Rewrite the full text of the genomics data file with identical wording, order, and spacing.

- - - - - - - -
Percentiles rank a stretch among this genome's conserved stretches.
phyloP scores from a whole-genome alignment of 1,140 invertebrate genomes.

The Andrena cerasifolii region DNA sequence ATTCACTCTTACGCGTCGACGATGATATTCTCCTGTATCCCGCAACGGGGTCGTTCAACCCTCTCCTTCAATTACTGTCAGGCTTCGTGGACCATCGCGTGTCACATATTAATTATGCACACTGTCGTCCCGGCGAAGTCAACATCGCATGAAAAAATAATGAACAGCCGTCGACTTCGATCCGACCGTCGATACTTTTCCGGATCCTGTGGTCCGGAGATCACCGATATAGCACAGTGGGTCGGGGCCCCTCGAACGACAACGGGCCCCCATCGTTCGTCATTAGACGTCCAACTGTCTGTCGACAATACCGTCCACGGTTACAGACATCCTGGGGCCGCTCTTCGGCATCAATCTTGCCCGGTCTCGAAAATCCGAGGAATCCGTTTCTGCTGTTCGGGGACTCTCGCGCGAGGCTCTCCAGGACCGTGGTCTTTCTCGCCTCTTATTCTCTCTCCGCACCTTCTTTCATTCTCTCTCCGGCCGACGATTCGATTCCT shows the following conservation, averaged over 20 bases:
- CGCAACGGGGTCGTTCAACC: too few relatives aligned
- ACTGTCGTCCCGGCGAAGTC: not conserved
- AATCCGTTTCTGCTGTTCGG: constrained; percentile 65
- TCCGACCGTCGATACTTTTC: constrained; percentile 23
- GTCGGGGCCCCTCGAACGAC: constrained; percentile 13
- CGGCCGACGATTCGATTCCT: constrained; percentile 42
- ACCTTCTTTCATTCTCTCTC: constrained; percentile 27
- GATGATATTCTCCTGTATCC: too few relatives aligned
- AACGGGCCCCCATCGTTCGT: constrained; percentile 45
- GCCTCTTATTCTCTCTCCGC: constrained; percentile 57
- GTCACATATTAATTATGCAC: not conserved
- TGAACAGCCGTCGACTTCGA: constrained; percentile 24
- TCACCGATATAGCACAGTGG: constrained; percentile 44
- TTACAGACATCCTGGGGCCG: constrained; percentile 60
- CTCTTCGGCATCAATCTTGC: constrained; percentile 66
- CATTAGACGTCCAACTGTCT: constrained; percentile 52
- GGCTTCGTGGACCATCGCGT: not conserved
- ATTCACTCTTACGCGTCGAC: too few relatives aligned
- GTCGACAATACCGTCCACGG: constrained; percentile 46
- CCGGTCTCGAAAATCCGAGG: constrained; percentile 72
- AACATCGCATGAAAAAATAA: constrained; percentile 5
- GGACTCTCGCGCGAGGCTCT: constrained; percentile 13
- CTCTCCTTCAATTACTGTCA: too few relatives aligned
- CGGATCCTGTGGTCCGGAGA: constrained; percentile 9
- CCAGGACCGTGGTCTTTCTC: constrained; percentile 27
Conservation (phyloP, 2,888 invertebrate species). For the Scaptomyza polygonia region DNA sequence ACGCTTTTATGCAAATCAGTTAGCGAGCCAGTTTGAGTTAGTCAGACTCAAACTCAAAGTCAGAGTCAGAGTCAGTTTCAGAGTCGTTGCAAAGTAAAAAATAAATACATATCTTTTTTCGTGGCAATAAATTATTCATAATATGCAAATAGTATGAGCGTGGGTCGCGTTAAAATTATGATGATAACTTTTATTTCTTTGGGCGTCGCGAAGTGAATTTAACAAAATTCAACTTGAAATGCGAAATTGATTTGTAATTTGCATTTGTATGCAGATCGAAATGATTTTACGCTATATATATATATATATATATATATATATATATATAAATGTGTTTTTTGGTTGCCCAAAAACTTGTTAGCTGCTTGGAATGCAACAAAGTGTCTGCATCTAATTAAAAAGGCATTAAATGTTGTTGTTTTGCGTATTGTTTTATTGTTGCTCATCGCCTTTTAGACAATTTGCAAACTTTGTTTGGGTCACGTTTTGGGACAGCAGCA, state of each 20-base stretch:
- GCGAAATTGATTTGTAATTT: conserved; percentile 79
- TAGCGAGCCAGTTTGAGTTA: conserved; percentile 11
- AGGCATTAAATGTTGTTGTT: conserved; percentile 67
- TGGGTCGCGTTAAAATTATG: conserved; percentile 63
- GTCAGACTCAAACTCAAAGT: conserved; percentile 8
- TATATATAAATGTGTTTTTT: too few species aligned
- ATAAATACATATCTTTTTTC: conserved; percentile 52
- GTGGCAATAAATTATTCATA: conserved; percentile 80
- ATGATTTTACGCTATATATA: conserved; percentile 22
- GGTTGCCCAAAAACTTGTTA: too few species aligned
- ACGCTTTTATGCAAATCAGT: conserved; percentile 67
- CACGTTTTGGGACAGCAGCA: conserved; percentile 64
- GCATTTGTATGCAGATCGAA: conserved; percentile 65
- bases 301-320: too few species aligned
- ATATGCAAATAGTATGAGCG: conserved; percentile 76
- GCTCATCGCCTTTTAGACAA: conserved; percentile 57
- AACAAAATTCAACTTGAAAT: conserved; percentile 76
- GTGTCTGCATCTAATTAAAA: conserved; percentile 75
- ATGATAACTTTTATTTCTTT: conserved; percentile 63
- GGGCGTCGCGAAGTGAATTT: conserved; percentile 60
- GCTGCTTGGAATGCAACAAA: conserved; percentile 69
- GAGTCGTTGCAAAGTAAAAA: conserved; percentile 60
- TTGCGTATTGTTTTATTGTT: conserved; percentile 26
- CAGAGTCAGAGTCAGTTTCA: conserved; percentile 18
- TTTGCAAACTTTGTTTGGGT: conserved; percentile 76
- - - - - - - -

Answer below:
Percentiles rank a stretch among this genome's conserved stretches.
phyloP scores from a whole-genome alignment of 1,140 invertebrate genomes.

The Andrena cerasifolii region DNA sequence ATTCACTCTTACGCGTCGACGATGATATTCTCCTGTATCCCGCAACGGGGTCGTTCAACCCTCTCCTTCAATTACTGTCAGGCTTCGTGGACCATCGCGTGTCACATATTAATTATGCACACTGTCGTCCCGGCGAAGTCAACATCGCATGAAAAAATAATGAACAGCCGTCGACTTCGATCCGACCGTCGATACTTTTCCGGATCCTGTGGTCCGGAGATCACCGATATAGCACAGTGGGTCGGGGCCCCTCGAACGACAACGGGCCCCCATCGTTCGTCATTAGACGTCCAACTGTCTGTCGACAATACCGTCCACGGTTACAGACATCCTGGGGCCGCTCTTCGGCATCAATCTTGCCCGGTCTCGAAAATCCGAGGAATCCGTTTCTGCTGTTCGGGGACTCTCGCGCGAGGCTCTCCAGGACCGTGGTCTTTCTCGCCTCTTATTCTCTCTCCGCACCTTCTTTCATTCTCTCTCCGGCCGACGATTCGATTCCT shows the following conservation, averaged over 20 bases:
- CGCAACGGGGTCGTTCAACC: too few relatives aligned
- ACTGTCGTCCCGGCGAAGTC: not conserved
- AATCCGTTTCTGCTGTTCGG: constrained; percentile 65
- TCCGACCGTCGATACTTTTC: constrained; percentile 23
- GTCGGGGCCCCTCGAACGAC: constrained; percentile 13
- CGGCCGACGATTCGATTCCT: constrained; percentile 42
- ACCTTCTTTCATTCTCTCTC: constrained; percentile 27
- GATGATATTCTCCTGTATCC: too few relatives aligned
- AACGGGCCCCCATCGTTCGT: constrained; percentile 45
- GCCTCTTATTCTCTCTCCGC: constrained; percentile 57
- GTCACATATTAATTATGCAC: not conserved
- TGAACAGCCGTCGACTTCGA: constrained; percentile 24
- TCACCGATATAGCACAGTGG: constrained; percentile 44
- TTACAGACATCCTGGGGCCG: constrained; percentile 60
- CTCTTCGGCATCAATCTTGC: constrained; percentile 66
- CATTAGACGTCCAACTGTCT: constrained; percentile 52
- GGCTTCGTGGACCATCGCGT: not conserved
- ATTCACTCTTACGCGTCGAC: too few relatives aligned
- GTCGACAATACCGTCCACGG: constrained; percentile 46
- CCGGTCTCGAAAATCCGAGG: constrained; percentile 72
- AACATCGCATGAAAAAATAA: constrained; percentile 5
- GGACTCTCGCGCGAGGCTCT: constrained; percentile 13
- CTCTCCTTCAATTACTGTCA: too few relatives aligned
- CGGATCCTGTGGTCCGGAGA: constrained; percentile 9
- CCAGGACCGTGGTCTTTCTC: constrained; percentile 27
Conservation (phyloP, 2,888 invertebrate species). For the Scaptomyza polygonia region DNA sequence ACGCTTTTATGCAAATCAGTTAGCGAGCCAGTTTGAGTTAGTCAGACTCAAACTCAAAGTCAGAGTCAGAGTCAGTTTCAGAGTCGTTGCAAAGTAAAAAATAAATACATATCTTTTTTCGTGGCAATAAATTATTCATAATATGCAAATAGTATGAGCGTGGGTCGCGTTAAAATTATGATGATAACTTTTATTTCTTTGGGCGTCGCGAAGTGAATTTAACAAAATTCAACTTGAAATGCGAAATTGATTTGTAATTTGCATTTGTATGCAGATCGAAATGATTTTACGCTATATATATATATATATATATATATATATATATATAAATGTGTTTTTTGGTTGCCCAAAAACTTGTTAGCTGCTTGGAATGCAACAAAGTGTCTGCATCTAATTAAAAAGGCATTAAATGTTGTTGTTTTGCGTATTGTTTTATTGTTGCTCATCGCCTTTTAGACAATTTGCAAACTTTGTTTGGGTCACGTTTTGGGACAGCAGCA, state of each 20-base stretch:
- GCGAAATTGATTTGTAATTT: conserved; percentile 79
- TAGCGAGCCAGTTTGAGTTA: conserved; percentile 11
- AGGCATTAAATGTTGTTGTT: conserved; percentile 67
- TGGGTCGCGTTAAAATTATG: conserved; percentile 63
- GTCAGACTCAAACTCAAAGT: conserved; percentile 8
- TATATATAAATGTGTTTTTT: too few species aligned
- ATAAATACATATCTTTTTTC: conserved; percentile 52
- GTGGCAATAAATTATTCATA: conserved; percentile 80
- ATGATTTTACGCTATATATA: conserved; percentile 22
- GGTTGCCCAAAAACTTGTTA: too few species aligned
- ACGCTTTTATGCAAATCAGT: conserved; percentile 67
- CACGTTTTGGGACAGCAGCA: conserved; percentile 64
- GCATTTGTATGCAGATCGAA: conserved; percentile 65
- bases 301-320: too few species aligned
- ATATGCAAATAGTATGAGCG: conserved; percentile 76
- GCTCATCGCCTTTTAGACAA: conserved; percentile 57
- AACAAAATTCAACTTGAAAT: conserved; percentile 76
- GTGTCTGCATCTAATTAAAA: conserved; percentile 75
- ATGATAACTTTTATTTCTTT: conserved; percentile 63
- GGGCGTCGCGAAGTGAATTT: conserved; percentile 60
- GCTGCTTGGAATGCAACAAA: conserved; percentile 69
- GAGTCGTTGCAAAGTAAAAA: conserved; percentile 60
- TTGCGTATTGTTTTATTGTT: conserved; percentile 26
- CAGAGTCAGAGTCAGTTTCA: conserved; percentile 18
- TTTGCAAACTTTGTTTGGGT: conserved; percentile 76